Page 1280

that sudden heat is an element of voluntary manslaughter, it was also informed that sudden heat "acts as a mitigator for reducing what would otherwise be murder to voluntary manslaughter," and was reminded by defense counsel in closing argument that sudden heat acts as a mitigator. Id. at 1153. This Court concluded that the challenged sudden heat instruction carried an erroneous suggestion but did not constitute fundamental error. Id.

Conceding that Isom and Bane are at odds with his position, the defendant urges us to reconsider our holdings in those cases, or at least to distinguish them factually from his own. We decline.

It is highly improbable that the jury in this case was misled as to an accurate legal understanding of sudden heat and its significance. First, as did the instruction in Bane, the instruction about which the defendant complains quotes Indiana's voluntary manslaughter statute, which states that "[t]he existence of sudden heat is a mitigating factor that reduces what otherwise would be murder to voluntary manslaughter." Trial Record at 115 (quoting Ind.Code § 35-42-1-3). Second, the instruction that immediately followed stated that "[i]n order to prove the offense of Murder, if there is some evidence of 'sudden heat,' then the State bears the burden in its evidence of negating the existence of sudden heat beyond a reasonable doubt." Trial Record at 116. Finally, the defendant's attorney emphasized the point in his closing argument to the jury:

The existence of sudden heat is a mitigating factor, a reducing factor, that reduces what otherwise would be murder to voluntary manslaughter. And the instruction goes on that the state must, if there is evidence of sudden heat, the state must prove to you beyond a reasonable doubt the nonexistence of sudden heat to avoid a voluntary manslaughter conviction if you believe it was intentionally or knowingly done.

So there is a burden on the state.... They must, in essence, tell you there was no sudden heat, and you have to believe that beyond a reasonable doubt to find him guilty of murder, because if sudden heat is there and this court's instructions will tell you, you have got to find--you have got to find voluntary.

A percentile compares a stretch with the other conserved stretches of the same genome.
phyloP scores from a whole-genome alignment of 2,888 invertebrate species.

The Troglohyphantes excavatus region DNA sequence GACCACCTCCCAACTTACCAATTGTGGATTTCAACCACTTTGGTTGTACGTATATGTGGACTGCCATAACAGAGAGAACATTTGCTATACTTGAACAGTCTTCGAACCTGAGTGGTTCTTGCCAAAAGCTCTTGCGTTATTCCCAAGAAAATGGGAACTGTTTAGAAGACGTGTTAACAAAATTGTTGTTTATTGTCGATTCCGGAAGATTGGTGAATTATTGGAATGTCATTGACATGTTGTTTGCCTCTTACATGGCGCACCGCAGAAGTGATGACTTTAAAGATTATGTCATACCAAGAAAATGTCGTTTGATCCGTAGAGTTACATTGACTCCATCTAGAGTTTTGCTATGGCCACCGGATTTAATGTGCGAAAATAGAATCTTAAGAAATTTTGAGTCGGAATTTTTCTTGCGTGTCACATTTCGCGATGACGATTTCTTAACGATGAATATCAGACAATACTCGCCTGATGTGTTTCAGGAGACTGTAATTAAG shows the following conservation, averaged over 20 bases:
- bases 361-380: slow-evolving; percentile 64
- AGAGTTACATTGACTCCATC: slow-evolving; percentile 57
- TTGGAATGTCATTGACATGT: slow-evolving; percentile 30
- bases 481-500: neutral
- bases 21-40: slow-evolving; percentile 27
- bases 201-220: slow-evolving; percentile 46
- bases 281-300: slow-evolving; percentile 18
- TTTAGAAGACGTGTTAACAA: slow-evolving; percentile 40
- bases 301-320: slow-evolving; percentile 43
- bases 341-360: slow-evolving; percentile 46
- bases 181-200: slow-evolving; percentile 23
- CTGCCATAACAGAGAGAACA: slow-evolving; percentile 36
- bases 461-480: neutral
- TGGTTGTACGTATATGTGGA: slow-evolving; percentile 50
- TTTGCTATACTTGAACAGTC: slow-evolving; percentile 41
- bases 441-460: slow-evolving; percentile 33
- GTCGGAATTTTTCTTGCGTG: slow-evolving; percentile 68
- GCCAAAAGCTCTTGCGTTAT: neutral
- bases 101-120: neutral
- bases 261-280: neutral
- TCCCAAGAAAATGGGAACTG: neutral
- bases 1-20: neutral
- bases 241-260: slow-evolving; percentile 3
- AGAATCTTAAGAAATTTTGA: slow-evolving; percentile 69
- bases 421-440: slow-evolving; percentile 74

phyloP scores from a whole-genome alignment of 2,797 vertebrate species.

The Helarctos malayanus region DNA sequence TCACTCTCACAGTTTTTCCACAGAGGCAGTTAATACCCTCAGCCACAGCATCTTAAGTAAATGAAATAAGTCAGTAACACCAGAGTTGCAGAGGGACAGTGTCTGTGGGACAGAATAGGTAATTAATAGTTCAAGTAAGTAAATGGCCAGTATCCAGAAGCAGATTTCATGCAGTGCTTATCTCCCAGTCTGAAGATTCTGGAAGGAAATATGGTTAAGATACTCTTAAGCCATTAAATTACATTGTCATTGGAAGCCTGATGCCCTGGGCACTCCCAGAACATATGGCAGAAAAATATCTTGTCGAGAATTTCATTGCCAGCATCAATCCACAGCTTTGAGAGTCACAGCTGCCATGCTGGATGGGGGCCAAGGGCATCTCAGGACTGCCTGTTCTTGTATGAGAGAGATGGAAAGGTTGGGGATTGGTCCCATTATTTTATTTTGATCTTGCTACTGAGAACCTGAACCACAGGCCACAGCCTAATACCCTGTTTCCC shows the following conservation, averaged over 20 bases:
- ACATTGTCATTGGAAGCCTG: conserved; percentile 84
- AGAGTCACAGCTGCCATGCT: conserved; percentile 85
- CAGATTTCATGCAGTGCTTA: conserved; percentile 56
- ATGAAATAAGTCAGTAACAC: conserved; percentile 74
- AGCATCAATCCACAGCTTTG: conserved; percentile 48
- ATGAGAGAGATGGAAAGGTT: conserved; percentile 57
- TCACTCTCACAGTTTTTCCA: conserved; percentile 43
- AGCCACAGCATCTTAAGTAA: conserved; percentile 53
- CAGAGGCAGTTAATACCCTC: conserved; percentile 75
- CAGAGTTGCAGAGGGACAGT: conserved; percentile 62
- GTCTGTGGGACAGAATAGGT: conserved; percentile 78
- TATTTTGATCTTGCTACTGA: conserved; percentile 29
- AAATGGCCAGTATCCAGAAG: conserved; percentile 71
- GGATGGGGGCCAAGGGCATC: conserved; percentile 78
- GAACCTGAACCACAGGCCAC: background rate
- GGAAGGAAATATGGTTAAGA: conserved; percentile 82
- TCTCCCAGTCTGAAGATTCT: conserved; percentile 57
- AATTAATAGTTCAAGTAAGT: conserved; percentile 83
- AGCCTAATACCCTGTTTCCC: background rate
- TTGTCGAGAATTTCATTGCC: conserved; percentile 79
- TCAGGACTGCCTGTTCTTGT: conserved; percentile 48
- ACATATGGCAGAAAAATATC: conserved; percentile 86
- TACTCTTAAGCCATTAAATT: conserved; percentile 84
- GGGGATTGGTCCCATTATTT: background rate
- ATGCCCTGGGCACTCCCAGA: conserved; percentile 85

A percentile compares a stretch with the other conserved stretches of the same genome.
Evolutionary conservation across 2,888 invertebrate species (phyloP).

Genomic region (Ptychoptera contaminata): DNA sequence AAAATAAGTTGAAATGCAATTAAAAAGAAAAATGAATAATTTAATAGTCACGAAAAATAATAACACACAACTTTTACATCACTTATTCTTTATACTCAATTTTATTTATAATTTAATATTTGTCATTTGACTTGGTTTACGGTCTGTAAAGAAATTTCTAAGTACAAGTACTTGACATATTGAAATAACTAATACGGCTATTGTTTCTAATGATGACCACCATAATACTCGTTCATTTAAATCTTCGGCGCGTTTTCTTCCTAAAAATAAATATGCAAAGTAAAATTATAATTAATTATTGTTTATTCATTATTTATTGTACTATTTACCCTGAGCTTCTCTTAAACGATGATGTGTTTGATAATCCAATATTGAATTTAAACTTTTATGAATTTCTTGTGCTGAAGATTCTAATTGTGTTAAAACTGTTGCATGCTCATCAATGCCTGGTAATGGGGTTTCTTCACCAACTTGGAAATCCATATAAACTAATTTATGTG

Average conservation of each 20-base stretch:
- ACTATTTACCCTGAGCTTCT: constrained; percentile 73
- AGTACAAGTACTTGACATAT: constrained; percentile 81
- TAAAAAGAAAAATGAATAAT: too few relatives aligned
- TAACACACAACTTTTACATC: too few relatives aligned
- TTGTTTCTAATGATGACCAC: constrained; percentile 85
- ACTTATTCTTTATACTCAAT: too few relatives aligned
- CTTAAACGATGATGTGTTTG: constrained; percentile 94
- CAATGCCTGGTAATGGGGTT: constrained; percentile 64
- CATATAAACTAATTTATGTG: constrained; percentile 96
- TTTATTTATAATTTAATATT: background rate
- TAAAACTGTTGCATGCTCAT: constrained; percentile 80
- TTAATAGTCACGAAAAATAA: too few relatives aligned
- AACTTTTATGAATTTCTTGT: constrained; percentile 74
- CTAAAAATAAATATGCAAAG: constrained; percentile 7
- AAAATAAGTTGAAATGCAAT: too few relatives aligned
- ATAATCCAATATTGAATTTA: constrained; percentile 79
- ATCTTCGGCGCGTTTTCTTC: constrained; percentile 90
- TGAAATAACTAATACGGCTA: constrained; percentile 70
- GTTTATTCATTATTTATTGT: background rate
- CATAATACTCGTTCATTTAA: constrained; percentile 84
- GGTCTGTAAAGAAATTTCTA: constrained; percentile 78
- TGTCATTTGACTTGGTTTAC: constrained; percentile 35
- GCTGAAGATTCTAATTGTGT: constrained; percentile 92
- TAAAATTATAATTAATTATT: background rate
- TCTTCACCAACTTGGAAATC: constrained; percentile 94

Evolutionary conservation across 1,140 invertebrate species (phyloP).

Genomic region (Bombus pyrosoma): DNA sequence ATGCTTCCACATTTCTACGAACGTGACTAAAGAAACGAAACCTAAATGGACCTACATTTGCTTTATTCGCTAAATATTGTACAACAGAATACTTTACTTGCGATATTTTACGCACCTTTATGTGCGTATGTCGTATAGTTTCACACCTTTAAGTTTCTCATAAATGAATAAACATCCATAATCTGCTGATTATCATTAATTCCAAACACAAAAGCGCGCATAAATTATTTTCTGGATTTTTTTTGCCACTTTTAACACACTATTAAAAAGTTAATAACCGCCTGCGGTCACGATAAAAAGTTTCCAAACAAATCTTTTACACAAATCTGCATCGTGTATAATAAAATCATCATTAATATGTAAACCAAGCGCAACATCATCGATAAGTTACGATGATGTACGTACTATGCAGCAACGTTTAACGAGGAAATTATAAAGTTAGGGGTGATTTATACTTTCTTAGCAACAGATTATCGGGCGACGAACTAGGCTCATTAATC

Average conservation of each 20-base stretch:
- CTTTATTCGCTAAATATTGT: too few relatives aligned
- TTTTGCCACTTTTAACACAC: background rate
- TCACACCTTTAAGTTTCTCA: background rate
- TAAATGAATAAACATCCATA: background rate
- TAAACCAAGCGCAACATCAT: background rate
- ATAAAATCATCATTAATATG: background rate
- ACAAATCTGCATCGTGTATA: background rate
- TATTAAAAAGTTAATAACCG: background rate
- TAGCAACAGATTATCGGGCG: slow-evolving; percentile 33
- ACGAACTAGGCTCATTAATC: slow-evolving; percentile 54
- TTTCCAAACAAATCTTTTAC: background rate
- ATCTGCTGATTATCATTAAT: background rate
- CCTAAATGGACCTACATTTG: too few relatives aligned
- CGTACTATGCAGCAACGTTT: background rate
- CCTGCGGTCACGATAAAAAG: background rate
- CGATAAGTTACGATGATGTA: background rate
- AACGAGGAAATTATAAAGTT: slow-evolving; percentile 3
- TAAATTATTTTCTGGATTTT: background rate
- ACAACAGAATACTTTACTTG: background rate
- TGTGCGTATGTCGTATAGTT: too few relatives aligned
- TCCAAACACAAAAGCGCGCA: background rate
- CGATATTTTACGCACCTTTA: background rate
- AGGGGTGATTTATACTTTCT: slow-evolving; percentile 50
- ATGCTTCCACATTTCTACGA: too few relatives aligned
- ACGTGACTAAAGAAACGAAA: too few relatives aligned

Trial Record at 1241-42.

We hold that, although erroneous, the challenged single passage did not constitute fundamental error. Because no objection was made at trial and the error was not fundamental, the defendant may not assert this argument on appeal.

Ineffective Assistance of Counsel

Having considered the issue presented in the defendant's direct appeal from his conviction, we now turn to his appeal from the denial of post-conviction relief. The sole ground raised by the defendant in his petition for post-conviction relief was ineffective assistance of counsel. P.C.R. Record at 13. Using the two-part test established by the United States Supreme Court in Strickland v. Washington, 466 U.S. 668, 104 S.Ct. 2052, 80 L.Ed.2d 674 (1984), the post-conviction court, after a full evidentiary hearing, found that (1) there was no evidence that "the performance of trial counsel fell below the norms of prevailing professional conduct" and (2) "[t]here is no evidence ... that trial counsel's handling of the petitioner's case prejudiced the petitioner." P.C.R. Record at 59.

When reviewing a denial of post-conviction relief, we give no deference to the post-conviction court's legal conclusions, but to the extent the decision turns on factual determinations, our review is deferential, and will result in reversal only

Page 1281

when the decision is found to be clearly erroneous. Ind. Trial Rule 52(A); Stevens v. State, 770 N.E.2d 739, 746 (Ind.2002). The defendant "must convince this Court that the evidence as a whole leads unerringly and unmistakably to a decision opposite that reached by the post-conviction court." Id. at 745.

The defendant supports his claim of ineffective assistance of counsel by arguing that his trial counsel (1) failed to object to a clearly erroneous jury instruction, (2) presented inconsistent theories of defense, and (3) failed to conduct an exhaustive scientific and factual investigation that...